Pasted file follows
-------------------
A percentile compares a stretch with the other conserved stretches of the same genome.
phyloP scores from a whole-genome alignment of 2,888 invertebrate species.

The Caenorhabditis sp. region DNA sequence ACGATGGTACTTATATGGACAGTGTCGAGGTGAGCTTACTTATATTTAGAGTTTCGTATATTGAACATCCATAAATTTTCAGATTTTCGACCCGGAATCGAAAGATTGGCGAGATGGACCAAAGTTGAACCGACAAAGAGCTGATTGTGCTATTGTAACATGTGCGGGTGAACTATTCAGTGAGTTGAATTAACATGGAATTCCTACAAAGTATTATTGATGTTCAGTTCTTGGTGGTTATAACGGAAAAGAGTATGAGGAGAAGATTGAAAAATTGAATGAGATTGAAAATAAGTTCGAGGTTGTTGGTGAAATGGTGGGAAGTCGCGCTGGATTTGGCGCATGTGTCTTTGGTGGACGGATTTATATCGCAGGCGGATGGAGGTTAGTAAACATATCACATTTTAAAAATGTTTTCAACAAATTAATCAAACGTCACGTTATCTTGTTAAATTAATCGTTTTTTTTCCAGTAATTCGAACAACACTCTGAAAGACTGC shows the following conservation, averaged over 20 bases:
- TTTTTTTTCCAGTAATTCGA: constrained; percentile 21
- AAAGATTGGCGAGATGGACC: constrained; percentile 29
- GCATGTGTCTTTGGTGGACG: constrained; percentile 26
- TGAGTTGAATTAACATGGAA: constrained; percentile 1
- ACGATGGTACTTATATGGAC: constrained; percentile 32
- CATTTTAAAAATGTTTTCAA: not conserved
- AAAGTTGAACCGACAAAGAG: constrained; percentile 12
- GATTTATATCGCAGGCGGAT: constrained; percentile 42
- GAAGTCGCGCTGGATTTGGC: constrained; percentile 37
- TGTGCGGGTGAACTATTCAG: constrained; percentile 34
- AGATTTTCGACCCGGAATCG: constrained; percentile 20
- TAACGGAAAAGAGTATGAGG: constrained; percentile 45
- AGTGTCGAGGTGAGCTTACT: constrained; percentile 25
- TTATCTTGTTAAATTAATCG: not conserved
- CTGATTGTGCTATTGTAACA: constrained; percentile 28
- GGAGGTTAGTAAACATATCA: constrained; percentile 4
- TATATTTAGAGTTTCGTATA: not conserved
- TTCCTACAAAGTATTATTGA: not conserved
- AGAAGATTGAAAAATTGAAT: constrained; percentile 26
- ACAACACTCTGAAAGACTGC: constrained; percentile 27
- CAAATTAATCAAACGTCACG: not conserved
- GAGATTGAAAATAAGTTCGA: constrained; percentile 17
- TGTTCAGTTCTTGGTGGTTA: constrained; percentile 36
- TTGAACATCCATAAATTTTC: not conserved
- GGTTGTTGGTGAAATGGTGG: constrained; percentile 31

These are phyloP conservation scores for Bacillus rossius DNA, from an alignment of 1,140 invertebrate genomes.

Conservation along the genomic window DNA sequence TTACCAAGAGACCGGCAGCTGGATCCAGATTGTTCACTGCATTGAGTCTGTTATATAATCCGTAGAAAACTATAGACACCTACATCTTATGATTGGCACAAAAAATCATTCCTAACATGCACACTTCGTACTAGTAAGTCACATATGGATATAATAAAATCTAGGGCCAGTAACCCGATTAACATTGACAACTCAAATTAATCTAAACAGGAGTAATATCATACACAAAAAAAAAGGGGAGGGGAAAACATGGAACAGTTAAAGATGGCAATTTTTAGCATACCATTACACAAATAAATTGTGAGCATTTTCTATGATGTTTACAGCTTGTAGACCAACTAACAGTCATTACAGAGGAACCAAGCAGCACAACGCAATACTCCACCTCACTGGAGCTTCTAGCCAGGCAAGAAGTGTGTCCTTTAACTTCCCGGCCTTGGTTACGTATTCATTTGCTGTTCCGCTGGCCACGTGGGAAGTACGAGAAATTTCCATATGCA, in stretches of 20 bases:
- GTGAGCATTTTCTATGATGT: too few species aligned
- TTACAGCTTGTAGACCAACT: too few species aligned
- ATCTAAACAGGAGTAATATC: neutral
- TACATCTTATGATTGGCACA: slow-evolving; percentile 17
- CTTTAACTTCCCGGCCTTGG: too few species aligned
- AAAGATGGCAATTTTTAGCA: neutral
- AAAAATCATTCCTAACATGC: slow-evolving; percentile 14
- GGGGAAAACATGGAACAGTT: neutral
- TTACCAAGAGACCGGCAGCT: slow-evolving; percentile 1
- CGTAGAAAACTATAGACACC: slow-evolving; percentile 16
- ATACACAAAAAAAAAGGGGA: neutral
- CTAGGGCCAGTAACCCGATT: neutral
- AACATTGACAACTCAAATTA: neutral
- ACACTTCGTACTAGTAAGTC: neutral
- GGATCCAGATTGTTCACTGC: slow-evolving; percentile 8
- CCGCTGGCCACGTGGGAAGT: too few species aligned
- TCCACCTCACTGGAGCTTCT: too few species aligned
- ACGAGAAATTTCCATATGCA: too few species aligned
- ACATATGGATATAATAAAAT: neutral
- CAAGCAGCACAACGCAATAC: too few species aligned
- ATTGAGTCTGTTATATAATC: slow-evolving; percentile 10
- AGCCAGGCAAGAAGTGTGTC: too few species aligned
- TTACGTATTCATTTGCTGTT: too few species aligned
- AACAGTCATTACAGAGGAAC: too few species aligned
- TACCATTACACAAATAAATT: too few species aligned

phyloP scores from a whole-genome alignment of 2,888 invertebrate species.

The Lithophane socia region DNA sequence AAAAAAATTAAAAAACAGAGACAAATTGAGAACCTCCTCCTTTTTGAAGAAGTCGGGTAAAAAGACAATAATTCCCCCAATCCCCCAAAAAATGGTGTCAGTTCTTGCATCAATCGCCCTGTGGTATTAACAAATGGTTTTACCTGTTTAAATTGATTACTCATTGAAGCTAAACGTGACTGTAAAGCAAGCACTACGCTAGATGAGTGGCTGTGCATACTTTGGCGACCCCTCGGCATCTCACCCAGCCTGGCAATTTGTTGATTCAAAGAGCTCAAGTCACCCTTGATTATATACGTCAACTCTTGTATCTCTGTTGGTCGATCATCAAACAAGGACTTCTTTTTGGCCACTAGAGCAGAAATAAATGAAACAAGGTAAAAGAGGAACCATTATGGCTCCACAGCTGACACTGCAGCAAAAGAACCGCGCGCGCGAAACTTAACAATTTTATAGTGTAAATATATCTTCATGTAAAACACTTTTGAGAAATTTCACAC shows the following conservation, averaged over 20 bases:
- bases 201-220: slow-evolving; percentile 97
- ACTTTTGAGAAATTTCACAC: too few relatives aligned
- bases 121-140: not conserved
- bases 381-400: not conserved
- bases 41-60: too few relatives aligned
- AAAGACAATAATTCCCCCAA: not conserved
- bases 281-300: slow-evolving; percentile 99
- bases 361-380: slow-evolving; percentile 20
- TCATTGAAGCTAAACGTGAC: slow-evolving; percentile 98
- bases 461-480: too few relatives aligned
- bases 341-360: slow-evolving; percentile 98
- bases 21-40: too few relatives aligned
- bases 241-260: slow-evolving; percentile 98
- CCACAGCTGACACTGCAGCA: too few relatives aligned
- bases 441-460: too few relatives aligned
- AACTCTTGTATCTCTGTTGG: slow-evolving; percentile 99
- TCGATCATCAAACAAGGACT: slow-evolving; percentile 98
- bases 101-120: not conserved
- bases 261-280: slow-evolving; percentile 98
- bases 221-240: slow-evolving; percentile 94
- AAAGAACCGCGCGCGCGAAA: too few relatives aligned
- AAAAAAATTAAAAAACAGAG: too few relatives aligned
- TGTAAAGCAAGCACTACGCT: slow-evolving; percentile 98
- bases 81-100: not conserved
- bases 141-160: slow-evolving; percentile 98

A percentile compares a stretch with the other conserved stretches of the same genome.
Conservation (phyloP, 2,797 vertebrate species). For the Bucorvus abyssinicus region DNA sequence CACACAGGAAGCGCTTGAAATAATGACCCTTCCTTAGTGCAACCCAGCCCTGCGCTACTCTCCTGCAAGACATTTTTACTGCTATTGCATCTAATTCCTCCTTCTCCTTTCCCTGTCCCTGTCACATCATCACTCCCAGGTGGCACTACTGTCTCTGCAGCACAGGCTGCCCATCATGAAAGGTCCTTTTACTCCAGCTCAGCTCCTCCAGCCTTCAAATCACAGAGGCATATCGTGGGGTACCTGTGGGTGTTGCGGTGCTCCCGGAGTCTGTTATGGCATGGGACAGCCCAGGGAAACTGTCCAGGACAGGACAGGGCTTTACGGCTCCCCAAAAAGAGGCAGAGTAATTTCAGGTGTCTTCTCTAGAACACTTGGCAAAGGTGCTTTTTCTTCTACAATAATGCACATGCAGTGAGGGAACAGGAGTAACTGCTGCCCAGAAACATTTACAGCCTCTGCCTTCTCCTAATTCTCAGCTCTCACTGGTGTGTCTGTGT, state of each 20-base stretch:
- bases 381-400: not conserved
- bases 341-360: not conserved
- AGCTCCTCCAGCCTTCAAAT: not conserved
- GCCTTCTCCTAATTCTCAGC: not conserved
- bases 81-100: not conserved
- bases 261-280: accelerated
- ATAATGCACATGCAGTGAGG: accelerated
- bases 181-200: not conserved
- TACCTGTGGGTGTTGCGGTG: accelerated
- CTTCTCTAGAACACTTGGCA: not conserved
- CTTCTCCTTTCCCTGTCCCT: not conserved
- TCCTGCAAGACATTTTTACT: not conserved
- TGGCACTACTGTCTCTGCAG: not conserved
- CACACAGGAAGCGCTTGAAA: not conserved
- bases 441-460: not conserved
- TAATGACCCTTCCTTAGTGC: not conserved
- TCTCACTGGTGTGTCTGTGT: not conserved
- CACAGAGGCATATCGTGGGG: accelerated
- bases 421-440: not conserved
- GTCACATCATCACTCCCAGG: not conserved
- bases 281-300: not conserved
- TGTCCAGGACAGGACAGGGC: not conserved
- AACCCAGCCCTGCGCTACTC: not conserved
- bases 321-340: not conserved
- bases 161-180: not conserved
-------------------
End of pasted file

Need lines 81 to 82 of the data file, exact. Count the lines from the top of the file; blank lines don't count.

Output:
- bases 81-100: not conserved
- bases 141-160: slow-evolving; percentile 98